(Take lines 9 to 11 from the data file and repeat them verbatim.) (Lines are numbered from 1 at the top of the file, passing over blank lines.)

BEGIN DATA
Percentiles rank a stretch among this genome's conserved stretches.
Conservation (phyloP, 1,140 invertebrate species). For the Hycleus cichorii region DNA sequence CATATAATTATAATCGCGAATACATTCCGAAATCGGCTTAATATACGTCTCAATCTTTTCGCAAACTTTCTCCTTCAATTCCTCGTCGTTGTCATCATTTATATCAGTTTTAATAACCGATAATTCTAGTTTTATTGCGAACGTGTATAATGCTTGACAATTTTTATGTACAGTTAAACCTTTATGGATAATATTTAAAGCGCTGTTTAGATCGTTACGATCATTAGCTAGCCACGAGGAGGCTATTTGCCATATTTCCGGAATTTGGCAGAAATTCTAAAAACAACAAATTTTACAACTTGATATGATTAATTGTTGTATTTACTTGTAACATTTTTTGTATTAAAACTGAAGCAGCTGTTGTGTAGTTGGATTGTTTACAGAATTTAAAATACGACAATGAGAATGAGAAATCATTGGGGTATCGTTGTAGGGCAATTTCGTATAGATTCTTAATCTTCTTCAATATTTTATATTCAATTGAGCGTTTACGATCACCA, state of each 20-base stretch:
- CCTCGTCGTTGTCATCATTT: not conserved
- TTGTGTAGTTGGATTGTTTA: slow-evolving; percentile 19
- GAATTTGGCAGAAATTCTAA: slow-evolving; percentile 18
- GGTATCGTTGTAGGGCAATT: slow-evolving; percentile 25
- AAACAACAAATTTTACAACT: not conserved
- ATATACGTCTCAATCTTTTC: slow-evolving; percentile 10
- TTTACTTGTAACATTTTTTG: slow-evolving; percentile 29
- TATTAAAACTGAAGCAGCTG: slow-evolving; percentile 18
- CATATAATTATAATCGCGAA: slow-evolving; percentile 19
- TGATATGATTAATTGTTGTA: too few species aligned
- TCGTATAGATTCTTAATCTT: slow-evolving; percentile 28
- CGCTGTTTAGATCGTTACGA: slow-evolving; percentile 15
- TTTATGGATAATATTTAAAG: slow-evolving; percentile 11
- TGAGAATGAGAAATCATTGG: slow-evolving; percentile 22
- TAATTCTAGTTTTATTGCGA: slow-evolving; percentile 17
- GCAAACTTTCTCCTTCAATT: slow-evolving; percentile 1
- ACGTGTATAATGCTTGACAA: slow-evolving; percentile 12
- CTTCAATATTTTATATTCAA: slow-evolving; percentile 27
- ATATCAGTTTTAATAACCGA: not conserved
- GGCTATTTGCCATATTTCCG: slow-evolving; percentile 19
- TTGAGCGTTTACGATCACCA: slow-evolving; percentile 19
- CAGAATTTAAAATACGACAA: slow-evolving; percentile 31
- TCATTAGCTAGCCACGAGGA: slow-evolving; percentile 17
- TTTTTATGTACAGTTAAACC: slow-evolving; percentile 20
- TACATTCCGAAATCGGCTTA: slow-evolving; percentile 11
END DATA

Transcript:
- TTTACTTGTAACATTTTTTG: slow-evolving; percentile 29
- TATTAAAACTGAAGCAGCTG: slow-evolving; percentile 18
- CATATAATTATAATCGCGAA: slow-evolving; percentile 19